personal variation in language learning
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PERSONAL VARIATION IN LANGUAGE LEARNING. LEARNING STYLES. Field independence. ability to form a complete picture - female feature sociability, empathy interaction. ability to see the details even among disturbing factors increases with age male feature

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field dependence and independence
ability to form a

complete picture

- female feature

sociability, empathy

interaction

ability to see the details even among disturbing factors

increases with age

male feature

independent, competitive, self-confident

analysis, classroom learning, focus on details

Field dependence and independence
types
Types
  • Left or right brain dominance
  • Ambiguity tolerance
  • Reflexivity – impulsivity
  • Sensual orientation
    • Visual
    • Audial
    • Kinesthetic

Please, look it up in your book!

good language learners rubin 1975 stern 1975
Good language learners(Rubin, 1975; Stern, 1975)
  • take charge of their own learning.
  • organise info about language.
  • creative, experimenting.
  • find opportunities to practice.
  • live with uncertainty.
  • use conscious memory strategies for recall.
slide10
learn from errors.
  • rely on their L1 and L3,4… systems.
  • use contextual cues in comprehension.
  • make intelligent guesses.
  • learn chunks and formulas.
  • learn to keep the conversation going.
  • learn different styles and vary them according to context.
types1
Metacognitive

Advance organisers

Selective/directed attention

Self-management

Self-monitoring

Self-evaluation

Socioaffective

- Cooperation

- Clarification

Cognitive

Repetition

Resoucring

Translation

Grouping

Note-taking

Imagery

Keyword

Transfer

Inferencing

Types
communication strategies oxford 1990 d rnyei 1995
Communication strategiesOxford (1990), Dörnyei (1995)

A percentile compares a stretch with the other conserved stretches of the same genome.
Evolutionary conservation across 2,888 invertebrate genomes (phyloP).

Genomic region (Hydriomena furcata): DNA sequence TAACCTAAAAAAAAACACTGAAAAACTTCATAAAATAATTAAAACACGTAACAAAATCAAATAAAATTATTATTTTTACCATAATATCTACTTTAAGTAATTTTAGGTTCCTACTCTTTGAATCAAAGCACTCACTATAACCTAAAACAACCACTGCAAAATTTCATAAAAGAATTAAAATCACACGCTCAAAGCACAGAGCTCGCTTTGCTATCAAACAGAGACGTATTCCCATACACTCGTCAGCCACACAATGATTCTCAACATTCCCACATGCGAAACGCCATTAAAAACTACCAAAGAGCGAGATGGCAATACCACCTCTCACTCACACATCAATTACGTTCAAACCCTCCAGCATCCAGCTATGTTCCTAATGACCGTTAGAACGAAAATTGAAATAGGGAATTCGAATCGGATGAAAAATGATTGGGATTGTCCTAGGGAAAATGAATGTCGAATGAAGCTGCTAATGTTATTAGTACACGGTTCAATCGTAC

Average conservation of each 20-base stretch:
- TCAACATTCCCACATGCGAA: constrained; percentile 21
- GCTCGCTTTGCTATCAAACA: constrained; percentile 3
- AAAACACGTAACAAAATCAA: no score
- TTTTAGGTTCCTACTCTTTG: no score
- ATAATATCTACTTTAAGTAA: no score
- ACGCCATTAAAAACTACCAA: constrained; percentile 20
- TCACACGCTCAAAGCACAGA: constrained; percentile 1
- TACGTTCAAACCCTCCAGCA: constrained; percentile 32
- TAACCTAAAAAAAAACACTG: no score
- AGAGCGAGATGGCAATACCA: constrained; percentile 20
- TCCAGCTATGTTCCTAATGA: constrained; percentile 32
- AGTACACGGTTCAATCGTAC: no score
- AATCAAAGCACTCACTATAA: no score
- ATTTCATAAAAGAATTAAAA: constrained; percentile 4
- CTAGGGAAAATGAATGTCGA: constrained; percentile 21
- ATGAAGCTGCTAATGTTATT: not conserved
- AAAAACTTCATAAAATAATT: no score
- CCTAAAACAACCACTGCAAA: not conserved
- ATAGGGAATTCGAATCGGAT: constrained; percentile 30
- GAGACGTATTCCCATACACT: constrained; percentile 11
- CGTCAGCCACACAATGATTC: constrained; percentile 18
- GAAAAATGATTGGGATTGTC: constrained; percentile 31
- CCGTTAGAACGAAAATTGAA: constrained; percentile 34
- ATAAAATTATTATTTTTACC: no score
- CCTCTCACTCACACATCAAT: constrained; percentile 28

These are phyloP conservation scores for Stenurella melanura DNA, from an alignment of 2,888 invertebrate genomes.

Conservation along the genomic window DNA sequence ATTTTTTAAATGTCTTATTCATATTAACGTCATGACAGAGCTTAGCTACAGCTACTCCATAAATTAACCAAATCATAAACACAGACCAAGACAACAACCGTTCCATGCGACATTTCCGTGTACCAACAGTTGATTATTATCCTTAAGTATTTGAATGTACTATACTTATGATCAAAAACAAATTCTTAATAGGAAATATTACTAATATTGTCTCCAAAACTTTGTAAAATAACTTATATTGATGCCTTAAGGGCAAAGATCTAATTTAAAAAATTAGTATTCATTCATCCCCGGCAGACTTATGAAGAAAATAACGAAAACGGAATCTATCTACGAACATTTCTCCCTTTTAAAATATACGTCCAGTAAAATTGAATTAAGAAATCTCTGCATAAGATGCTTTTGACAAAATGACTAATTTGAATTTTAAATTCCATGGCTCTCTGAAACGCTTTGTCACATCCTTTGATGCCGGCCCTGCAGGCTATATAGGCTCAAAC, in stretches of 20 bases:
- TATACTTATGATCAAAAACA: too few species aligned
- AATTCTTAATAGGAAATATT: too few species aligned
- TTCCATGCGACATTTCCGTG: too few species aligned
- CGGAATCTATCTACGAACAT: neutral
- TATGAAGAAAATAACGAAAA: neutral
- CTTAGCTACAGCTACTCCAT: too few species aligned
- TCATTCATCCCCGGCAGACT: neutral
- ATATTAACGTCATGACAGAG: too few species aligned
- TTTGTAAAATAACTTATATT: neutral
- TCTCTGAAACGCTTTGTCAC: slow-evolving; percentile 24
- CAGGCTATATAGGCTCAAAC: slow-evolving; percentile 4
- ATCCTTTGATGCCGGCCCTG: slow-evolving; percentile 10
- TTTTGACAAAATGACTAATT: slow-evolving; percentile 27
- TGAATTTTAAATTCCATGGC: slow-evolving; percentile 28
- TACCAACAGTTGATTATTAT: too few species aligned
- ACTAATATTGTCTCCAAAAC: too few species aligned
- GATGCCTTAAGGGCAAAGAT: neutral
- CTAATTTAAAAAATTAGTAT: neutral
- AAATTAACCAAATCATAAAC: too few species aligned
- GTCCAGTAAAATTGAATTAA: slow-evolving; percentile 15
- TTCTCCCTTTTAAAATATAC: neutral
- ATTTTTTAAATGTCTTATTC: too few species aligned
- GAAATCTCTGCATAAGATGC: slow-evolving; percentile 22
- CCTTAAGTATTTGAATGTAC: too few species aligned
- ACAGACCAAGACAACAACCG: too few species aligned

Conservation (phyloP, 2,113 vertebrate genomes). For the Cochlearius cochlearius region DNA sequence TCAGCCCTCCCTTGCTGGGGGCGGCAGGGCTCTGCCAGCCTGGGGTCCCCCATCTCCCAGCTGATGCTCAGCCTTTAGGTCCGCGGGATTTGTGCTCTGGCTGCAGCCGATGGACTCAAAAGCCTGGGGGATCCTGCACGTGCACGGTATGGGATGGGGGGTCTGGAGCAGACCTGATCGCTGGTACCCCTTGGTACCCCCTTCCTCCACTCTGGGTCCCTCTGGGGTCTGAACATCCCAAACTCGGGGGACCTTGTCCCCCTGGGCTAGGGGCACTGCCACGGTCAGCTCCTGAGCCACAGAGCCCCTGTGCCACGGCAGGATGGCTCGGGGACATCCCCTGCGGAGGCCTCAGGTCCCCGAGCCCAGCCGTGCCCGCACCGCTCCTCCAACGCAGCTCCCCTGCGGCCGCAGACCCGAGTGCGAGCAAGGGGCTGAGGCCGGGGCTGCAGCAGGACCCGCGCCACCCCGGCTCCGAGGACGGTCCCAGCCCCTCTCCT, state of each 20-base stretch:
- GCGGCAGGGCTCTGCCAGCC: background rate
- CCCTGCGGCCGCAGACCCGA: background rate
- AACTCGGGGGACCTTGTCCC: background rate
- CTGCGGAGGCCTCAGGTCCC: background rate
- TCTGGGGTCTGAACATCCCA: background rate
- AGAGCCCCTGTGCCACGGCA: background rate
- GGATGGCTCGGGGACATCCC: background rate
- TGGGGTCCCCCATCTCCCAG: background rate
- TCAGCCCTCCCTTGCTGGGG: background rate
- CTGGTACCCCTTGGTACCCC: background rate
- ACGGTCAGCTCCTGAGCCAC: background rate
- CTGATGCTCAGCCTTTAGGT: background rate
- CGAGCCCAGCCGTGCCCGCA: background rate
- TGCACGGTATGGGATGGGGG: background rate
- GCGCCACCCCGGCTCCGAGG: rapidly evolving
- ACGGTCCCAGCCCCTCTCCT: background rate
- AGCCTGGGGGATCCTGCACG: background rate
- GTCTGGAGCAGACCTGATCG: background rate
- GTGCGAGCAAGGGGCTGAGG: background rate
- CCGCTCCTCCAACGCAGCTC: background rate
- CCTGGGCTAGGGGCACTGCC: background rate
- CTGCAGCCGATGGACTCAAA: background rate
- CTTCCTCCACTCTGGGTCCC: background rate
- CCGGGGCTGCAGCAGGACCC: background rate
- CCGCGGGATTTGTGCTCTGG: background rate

Avoidance

  • Message abandonment

e.g.:

- I lost my road.

- You lost your road?

- Uh, … I lost. I lost. I got lost.

- Topic avoidance

compensation
Compensation
  • Circumlocution

e.g. „ the thing you open the bottle with”

  • Approximation

e.g. ship for sailboat

  • All-purpose words

e.g. „Could you pass me that thingie?”

  • Word coinage

e.g. vegetarianist

slide14
- Prefabriacted patterns

e.g. „Could you tell me the way to …?”

  • Non-linguistic signals
  • Literal translation

e.g. „one-and-a-half room flat”

  • Foreignizing

e.g. „löncsölni”, „Hozd már ki a hoovert a bedroomból!”

- Code-switching

e.g. „Where is posta?”

the affective domain
The affective domain
  • Receiving-tolerating
  • Responding-committing
  • Valuing
  • Organisation of values
  • Developing an individual value system

Schuman (1997-1999): amygdala

Learning = emotionally motivated activity

aspects
Aspects
  • Self-esteem
  • Inhibition
  • Risk-taking
  • Anxiety
  • Extroversion
  • Motivation
self esteem
Self-esteem
  • „a personal judgement of worthiness” (Coopersmith, 1967)
  • Types: global

situational or specific

task-related

  • MacIntyre, Dörnyei, Clément &

Noels (1998): direct + relation to „willingness to communicate”

inhibition
Inhibition
  • Self-defence mechanism to protect ego
  • Language ego (Guiora, 1972, Ehrman, 1996)
  • Guiora et. Al. (1972)- the alcohol test

?? Effect on muscular tension

  • Guiora et.al. (1980)- the Valium test

?? Significant tester effect

slide20
Stevick (1976) alienation between
    • Critical me and performing me
    • L1 culture and L2 culture
    • Self and other learners
    • Self and teacher
  • Ehrman (1999): thick and thin egos in SLL

tolerance of mistakes

risk taking
Risk-taking
  • Relation to inhibition

and ambiguity tolerance

  • Moderate risk-taking correlates with language learning success

accurate guesses

based on skill

  • Low-risk takers=avoidance
  • High-risk takers=wild guesses
anxiety
Anxiety
  • Types (Oxford, 1999)
    • Trait
    • State
  • Language anxiety

(MacIntyre & Gardner, 1989)

- communication apprehension

  • fear of negative social evaluation
  • text anxiety
  • Debilitative and facilitative anxiety
extroversion
Extroversion

Sociable, talkative

Western ideal

Need to receive ego-enhancement, self-esteen from others

Introversion

Quiet, reserved

Derive a sense of wholeness and fulfillment independent of others

Inner strength

Extroversion
motivation
Motivation
  • Types
    • Integrative
    • Instrumental
    • Intrinsic
    • Extrinsic
measuring personality factors
Measuring personality factors
  • Problems

- accuracy of self-perceptions

- self-flattery syndrome

- culturally ethnocentric, not transferrable

  • Solutions

- variety of methods and instruments

- validating

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